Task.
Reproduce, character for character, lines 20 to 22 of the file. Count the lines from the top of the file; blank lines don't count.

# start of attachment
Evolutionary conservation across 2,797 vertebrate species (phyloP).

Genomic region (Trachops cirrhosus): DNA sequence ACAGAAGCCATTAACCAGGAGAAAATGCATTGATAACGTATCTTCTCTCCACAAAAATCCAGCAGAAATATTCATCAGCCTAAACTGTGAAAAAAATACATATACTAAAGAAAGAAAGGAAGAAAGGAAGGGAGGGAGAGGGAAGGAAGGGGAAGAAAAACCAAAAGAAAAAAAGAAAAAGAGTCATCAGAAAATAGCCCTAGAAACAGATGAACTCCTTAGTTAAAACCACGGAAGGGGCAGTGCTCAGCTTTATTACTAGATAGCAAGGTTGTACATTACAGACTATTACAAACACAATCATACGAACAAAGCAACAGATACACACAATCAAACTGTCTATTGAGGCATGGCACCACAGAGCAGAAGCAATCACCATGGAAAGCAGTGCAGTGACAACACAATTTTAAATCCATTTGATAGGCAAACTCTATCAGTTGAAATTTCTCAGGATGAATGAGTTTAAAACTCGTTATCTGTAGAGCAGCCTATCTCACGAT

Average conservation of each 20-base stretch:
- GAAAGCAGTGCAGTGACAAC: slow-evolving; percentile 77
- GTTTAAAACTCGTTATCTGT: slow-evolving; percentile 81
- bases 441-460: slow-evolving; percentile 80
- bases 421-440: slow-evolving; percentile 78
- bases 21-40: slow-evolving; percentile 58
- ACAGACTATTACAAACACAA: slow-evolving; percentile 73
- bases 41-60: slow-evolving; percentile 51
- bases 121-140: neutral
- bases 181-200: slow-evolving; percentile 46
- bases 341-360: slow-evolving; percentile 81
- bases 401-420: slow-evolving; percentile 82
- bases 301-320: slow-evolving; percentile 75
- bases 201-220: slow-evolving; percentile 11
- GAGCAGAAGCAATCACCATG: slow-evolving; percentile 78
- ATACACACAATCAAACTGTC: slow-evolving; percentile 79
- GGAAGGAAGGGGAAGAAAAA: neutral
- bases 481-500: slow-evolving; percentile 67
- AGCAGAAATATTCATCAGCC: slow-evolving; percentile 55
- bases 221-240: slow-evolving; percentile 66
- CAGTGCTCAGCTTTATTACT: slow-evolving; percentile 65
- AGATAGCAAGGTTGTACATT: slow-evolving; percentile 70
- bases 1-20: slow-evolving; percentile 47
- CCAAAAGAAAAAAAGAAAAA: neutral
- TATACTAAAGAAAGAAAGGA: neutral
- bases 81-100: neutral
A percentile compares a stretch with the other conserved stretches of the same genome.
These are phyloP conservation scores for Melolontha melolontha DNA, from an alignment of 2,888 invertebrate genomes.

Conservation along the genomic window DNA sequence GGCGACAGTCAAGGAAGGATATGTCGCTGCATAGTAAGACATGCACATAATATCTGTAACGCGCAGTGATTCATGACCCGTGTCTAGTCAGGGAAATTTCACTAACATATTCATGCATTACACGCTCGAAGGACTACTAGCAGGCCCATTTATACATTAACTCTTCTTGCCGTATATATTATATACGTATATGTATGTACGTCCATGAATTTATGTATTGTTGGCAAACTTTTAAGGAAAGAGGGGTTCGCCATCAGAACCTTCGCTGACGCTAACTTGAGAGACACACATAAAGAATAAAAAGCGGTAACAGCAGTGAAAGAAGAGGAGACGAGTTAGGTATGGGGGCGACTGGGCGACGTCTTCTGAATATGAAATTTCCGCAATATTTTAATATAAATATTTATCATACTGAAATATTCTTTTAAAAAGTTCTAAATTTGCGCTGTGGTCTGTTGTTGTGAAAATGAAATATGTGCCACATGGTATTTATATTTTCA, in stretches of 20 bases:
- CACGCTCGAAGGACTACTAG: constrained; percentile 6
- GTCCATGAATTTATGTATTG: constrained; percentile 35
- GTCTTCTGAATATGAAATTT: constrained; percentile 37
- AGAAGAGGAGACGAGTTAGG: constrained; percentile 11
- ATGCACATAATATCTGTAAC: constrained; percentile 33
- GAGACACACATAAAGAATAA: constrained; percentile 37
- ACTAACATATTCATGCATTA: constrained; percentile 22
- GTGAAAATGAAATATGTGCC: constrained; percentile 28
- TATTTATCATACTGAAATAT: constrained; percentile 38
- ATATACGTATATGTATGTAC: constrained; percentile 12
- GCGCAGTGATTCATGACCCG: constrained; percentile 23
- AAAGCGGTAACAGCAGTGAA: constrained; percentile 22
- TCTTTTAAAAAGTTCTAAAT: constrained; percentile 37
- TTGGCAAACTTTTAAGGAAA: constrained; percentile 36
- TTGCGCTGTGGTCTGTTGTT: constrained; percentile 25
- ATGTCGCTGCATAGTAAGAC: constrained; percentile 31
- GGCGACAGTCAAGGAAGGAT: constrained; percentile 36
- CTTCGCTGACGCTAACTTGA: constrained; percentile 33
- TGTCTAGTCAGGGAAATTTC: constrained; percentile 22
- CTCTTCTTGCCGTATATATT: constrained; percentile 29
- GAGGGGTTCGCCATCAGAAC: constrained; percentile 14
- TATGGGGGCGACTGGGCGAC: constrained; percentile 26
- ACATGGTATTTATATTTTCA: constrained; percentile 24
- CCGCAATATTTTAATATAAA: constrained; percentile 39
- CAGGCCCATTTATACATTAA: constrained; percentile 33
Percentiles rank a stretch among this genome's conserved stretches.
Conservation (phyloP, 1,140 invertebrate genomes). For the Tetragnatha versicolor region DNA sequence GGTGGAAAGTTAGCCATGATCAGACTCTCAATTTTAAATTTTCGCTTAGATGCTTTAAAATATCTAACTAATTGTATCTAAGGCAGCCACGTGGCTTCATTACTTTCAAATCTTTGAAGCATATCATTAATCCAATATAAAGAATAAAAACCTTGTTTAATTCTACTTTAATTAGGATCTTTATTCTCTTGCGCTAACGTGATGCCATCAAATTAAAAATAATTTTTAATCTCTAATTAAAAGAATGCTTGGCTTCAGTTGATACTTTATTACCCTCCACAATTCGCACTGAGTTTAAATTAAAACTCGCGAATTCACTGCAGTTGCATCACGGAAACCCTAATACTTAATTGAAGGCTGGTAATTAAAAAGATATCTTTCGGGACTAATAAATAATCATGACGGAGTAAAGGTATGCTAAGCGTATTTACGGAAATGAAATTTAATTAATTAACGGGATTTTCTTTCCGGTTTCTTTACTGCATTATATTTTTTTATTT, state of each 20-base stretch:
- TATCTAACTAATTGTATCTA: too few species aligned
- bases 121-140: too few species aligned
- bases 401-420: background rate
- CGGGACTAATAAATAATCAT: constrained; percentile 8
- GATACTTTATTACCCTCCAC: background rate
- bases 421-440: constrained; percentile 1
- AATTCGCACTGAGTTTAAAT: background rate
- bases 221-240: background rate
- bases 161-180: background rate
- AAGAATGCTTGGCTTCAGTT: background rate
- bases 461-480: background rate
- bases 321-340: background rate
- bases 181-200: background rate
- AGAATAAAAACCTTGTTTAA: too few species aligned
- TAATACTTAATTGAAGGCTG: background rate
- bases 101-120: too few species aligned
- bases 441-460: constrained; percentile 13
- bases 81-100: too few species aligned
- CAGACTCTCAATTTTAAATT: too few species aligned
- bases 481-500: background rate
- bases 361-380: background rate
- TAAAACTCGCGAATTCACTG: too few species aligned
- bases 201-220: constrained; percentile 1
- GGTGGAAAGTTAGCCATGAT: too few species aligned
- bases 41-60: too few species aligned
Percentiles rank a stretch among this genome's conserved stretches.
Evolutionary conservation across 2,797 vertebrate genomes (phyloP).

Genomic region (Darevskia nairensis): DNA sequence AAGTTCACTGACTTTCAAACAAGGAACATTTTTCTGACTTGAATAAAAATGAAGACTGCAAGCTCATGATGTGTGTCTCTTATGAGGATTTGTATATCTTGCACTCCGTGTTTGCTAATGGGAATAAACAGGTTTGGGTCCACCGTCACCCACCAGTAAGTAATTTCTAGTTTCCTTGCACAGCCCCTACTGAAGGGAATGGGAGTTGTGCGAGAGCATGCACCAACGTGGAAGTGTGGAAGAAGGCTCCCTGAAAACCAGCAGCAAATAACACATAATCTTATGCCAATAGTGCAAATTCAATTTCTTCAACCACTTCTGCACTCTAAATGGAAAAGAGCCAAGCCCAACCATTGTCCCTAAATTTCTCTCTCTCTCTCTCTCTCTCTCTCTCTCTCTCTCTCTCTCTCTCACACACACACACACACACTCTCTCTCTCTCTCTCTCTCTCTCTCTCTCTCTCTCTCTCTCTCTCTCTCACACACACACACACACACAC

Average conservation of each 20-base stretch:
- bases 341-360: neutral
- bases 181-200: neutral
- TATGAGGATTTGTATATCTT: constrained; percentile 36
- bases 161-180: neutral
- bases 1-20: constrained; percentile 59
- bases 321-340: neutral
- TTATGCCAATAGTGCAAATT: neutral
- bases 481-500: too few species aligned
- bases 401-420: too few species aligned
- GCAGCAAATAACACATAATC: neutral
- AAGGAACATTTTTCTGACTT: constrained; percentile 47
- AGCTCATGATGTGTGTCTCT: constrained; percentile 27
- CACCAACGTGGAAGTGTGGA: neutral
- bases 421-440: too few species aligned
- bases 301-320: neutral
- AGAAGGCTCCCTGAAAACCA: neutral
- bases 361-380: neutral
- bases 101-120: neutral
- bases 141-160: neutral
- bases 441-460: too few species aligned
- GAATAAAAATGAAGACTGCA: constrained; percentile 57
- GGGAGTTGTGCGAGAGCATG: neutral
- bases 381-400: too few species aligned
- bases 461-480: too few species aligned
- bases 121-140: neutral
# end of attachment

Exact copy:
- bases 481-500: slow-evolving; percentile 67
- AGCAGAAATATTCATCAGCC: slow-evolving; percentile 55
- bases 221-240: slow-evolving; percentile 66